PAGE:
The old adage white wine with fish, red wine with meat, has now largely been debunked, and it is generally accepted that some red wines do pair very well with fish, just as some white wines do go exceptionally well with meat. Only remember the tip about matching the weight of the food to that of the wine - the thing to remember here is: the more subtle and delicate the flavour of the fish, the lighter the accompanying wine needs to be. And if you are serving the fish in a sauce, consider the flavours of the key ingredients that are involved in the seasoning, herbs and spices.
You need white wines here that have high acidity as this will cut through and offset the oiliness of fish like salmon, mackerel and sardines. Sauvignon Blanc is a good match of course, but for something different, look to Italy and try a Gavi or Verdicchio dei Castelli di Jesi, Portugal for a Vinho Verde, or France for a Picpoul de Pinet.
Chardonnay is a fantastic match for salmon, but this fish also loves light to medium bodied reds like a Beaujolais, or Pinot Noir – try one from Chile or the USA. Both can be lightly chilled.
Champagne has a natural affinity with smoked fish due to its backbone of acidity.
Perhaps one of the best matches of all, are dry, steely Rieslings, as their minerality balances the richness of the fish, and Sherry fans will appreciate a Fino Sherry.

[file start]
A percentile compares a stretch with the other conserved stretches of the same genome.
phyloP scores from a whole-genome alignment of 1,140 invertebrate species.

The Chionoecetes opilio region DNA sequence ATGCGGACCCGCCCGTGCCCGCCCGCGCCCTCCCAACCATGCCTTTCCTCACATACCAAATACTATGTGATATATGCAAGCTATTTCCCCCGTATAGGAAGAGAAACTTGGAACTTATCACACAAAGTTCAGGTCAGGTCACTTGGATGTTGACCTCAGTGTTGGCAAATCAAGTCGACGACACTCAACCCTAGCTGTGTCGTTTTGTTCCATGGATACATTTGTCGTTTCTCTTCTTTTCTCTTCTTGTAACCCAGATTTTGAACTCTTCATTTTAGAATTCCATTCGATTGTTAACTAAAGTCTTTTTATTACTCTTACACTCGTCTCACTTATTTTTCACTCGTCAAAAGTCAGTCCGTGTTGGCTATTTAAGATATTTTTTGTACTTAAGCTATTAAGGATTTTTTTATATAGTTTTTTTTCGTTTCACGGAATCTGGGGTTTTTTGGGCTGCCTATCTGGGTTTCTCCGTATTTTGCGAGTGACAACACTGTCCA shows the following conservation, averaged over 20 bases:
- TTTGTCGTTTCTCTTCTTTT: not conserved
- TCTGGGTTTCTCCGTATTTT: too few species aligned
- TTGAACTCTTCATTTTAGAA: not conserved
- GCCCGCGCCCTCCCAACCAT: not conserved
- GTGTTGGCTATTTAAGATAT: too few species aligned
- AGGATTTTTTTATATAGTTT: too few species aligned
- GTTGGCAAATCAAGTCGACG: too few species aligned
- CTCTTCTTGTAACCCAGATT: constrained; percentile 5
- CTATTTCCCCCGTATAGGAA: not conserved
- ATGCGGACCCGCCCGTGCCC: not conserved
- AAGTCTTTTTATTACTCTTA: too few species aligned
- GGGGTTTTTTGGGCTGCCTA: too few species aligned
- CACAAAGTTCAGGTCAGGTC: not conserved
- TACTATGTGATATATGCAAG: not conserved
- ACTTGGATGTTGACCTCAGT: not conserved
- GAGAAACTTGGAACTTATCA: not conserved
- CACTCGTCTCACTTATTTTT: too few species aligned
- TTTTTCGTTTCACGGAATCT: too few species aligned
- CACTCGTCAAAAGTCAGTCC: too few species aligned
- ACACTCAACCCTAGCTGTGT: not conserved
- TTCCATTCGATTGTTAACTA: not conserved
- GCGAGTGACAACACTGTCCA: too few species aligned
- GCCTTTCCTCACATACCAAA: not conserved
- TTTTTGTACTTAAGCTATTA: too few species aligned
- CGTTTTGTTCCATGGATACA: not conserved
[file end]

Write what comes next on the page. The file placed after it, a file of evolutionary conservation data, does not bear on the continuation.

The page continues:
However a weightier choice to accompany smoked fish is also a good idea. With smoked salmon Pinot Gris is a good example. This is the same grape as Pinot Grigio, which usually makes lighter easy drinking wines. However Pinot Gris, especially those from Alsace, produces richer more opulent wines that would complement the full, strong flavour of the fish. A heavier Chardonnay would also fit the bill here, as would a Semillon.
All meaty white fish like cod, hake and monkfish love Chardonnay, even when served as fishcakes. If you want to try something a little different, look to Italy again for a Soave.
Many fruity Rosés also go very well with full flavoured tuna, swordfish and red mullet, as do soft reds like Pinot Noir, Valpolicella, or Gamay, which is the Beaujolais grape. Again, all are lovely lightly chilled. If you want to serve a white wine, then try a fuller white, like an Australian Semillon, White Rhône blend or a White Rioja.
Now, not forgetting fish and chips. If you are serving this good old British favourite, you can try a gentle New World Chardonnay or Sauvignon Blanc to compliment the rich flavours. Dry Muscats can also score a hit here.
With delicate light bodied fish like turbot, seabass and lemon sole you don’t want anything too heavy to overwhelm the subtle texture and flavour of these luxury fishes. Try Chablis, or a Sauvignon Blanc from the Loire - like Sancerre, Pouilly-Fumé or Menetou-Salon. Or even a young Chenin Blanc, Vouvray or an Italian Frascati.